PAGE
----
The tale of our festival plates
Folk Fest Reusable Plates, Calgary Herald, Friday, May 14, 2010.
A recent tour of eBay turned up a few decent festival-related collectibles. A Portland Rose Festival souvenir spoon was being offered by "wildwoodsummer," while "timscokes1" from Georgia was hawking an official Essence Music Festival 15th anniversary Coca-Cola bottle (no mention of a bottle deposit, but shipping to Canada is $12). While we might dig around in the Swerve couch for small change to bid on the signed Devo Blue Energy Dome from the 2010 Coachella Festival, we're saving our toonies in case a set of Calgary Folk Music Festival plates shows up on the online auction site.
Following the lead of its Edmonton counterpart, Calgary's Folk Fest, in partnership with Enmax, introduced a plate-recycling program in 2001, stamping plastic plates with its iconic cow and guitar logo. It quickly became one of this city's most successful green initiatives, but "there was an unintended consequence to getting really cute plates," volunteer manager Talia Potter says. "In the first year, over 1,000 went missing." Festival director Kerry Clarke remembers performer Victoria Williams happily announcing, "I bought four of them" (thinking her two-dollar deposit was the price of the plate), while new volunteers boasted that they'd picked up "the full-on picnic set of festival ware."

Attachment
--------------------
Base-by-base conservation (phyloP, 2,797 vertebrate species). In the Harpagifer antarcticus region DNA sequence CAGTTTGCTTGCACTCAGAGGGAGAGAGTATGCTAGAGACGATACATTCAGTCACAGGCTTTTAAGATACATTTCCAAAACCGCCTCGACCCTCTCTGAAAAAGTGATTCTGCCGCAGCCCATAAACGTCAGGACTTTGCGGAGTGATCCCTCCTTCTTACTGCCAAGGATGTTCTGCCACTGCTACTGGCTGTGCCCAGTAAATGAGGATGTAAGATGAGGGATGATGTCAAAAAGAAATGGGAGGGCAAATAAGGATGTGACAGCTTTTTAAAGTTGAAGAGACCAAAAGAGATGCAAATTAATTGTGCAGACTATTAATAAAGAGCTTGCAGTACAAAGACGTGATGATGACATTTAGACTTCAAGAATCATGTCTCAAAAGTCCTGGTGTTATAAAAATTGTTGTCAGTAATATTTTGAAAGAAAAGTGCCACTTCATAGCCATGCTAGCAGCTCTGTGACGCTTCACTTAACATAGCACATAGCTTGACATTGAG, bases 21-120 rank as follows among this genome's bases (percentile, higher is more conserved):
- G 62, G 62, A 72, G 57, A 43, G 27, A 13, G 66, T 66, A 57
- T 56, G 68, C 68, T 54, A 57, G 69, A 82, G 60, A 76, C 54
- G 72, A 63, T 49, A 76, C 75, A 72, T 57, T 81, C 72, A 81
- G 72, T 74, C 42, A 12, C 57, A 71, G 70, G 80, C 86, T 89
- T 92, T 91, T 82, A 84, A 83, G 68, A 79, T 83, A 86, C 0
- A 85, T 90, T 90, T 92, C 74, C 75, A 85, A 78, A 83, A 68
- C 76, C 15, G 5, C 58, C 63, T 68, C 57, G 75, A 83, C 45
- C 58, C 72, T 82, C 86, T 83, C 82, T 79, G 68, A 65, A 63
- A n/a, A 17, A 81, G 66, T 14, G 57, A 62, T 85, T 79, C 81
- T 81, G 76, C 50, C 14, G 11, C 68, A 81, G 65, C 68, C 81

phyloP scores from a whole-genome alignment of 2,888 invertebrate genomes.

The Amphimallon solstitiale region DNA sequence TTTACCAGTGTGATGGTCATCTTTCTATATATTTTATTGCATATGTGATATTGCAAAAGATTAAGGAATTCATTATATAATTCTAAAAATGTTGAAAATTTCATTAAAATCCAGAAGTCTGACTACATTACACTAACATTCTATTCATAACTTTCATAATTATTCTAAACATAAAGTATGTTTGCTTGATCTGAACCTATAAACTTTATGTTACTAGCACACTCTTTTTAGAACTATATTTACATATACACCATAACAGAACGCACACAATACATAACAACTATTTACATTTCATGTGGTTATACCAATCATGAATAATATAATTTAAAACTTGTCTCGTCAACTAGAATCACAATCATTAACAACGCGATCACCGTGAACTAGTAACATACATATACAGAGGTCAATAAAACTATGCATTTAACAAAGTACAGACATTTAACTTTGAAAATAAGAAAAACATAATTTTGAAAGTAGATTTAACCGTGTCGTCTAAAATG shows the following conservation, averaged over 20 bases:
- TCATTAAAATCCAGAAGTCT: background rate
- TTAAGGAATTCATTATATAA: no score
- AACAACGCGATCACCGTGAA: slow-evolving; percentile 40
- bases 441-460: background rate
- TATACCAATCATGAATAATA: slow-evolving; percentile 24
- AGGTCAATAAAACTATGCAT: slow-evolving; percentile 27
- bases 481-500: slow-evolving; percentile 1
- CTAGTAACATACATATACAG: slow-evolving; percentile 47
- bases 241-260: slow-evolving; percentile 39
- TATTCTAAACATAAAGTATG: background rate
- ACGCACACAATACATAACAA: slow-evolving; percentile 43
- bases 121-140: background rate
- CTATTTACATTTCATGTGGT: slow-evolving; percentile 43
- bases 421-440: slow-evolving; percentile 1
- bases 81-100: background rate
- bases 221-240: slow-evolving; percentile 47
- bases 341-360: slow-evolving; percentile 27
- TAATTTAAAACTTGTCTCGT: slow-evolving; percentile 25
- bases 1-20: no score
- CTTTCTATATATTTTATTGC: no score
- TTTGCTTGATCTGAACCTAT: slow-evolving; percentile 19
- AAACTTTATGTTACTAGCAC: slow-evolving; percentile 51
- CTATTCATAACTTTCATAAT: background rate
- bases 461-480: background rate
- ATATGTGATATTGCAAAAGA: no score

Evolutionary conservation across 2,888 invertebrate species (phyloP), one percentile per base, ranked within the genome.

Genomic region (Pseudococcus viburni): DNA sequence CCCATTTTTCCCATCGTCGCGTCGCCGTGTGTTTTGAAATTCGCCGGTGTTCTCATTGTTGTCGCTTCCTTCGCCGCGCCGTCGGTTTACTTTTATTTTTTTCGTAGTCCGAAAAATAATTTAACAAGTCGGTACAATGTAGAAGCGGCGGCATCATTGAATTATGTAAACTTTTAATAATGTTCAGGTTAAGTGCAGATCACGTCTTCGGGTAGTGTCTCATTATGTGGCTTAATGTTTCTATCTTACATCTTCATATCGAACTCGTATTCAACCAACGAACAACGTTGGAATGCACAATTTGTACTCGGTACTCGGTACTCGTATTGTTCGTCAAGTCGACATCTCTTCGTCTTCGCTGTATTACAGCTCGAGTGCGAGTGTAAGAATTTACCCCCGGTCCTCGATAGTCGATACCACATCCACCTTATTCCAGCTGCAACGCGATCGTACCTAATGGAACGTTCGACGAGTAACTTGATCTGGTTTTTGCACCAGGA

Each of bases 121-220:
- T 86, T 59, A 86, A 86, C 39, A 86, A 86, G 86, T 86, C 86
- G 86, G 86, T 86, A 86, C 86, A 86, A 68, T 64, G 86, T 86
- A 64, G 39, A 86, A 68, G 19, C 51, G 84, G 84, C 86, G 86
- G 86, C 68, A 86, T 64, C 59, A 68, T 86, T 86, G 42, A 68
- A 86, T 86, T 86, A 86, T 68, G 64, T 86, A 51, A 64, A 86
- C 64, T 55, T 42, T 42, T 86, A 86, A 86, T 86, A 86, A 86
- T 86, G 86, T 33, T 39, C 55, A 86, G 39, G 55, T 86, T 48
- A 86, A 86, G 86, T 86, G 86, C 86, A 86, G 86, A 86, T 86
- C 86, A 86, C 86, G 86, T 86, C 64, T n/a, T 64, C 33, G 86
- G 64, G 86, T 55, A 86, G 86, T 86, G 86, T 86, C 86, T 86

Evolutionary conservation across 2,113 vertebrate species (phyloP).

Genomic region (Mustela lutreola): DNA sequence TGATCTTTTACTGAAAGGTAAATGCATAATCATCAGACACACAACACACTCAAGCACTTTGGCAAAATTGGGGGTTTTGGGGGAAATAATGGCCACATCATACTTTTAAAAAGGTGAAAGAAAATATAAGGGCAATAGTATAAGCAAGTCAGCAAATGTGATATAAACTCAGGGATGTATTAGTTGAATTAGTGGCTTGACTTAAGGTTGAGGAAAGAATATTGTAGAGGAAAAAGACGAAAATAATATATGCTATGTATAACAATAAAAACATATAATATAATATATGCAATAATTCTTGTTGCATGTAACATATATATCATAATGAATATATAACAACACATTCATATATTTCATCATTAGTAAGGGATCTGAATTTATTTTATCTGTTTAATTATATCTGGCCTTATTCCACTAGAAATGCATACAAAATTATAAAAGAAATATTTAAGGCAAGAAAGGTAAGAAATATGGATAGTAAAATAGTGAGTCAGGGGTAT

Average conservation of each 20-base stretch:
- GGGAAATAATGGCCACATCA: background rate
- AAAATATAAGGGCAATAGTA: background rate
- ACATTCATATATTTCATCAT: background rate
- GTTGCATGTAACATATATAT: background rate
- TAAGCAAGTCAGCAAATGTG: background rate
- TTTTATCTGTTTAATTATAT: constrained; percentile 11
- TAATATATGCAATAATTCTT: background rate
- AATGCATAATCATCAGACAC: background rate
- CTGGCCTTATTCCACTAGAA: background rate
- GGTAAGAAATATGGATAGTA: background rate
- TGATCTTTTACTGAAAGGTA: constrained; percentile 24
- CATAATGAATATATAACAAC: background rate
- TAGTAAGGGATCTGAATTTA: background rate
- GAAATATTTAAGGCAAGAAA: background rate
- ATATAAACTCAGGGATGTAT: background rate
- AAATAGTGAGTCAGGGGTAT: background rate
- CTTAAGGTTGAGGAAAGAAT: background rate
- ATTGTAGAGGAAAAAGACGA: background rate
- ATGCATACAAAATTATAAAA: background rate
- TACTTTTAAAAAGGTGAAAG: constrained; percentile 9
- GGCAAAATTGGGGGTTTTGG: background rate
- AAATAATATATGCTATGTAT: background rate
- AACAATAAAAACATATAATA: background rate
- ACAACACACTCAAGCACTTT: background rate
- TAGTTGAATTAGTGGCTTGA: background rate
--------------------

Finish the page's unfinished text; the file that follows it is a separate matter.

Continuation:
Last fall, a pair of missing plates was discovered 10,547 kilometres south of Prince's Island. Volunteer Tracy Meier-Ragazzi, who had relocated from Calgary to Sao Paulo, Brazil, found a blue plastic plate with the familiar guitar-slinging cow in a hole-in-the-wall shop in an area called Liberdade. "I always returned my plate for the toonie back home, but I bought this one and its mate for four reals, about $2.50 Canadian," Meier-Ragazzi says.
Unfortunately, the economics of global redistribution worked against the Calgary Folk Music Festival, which had paid $5 for each cow plate and quickly wound up $3,000 in the red. It had to stop printing cow plates a few years back, with the remaining Bossies reserved for volunteers and performers. The rest of us will have to be content with no-frills dinnerware and the good feeling produced by returning dirty plates so they can be reused, as per their original purpose.
© Calgary Herald 2010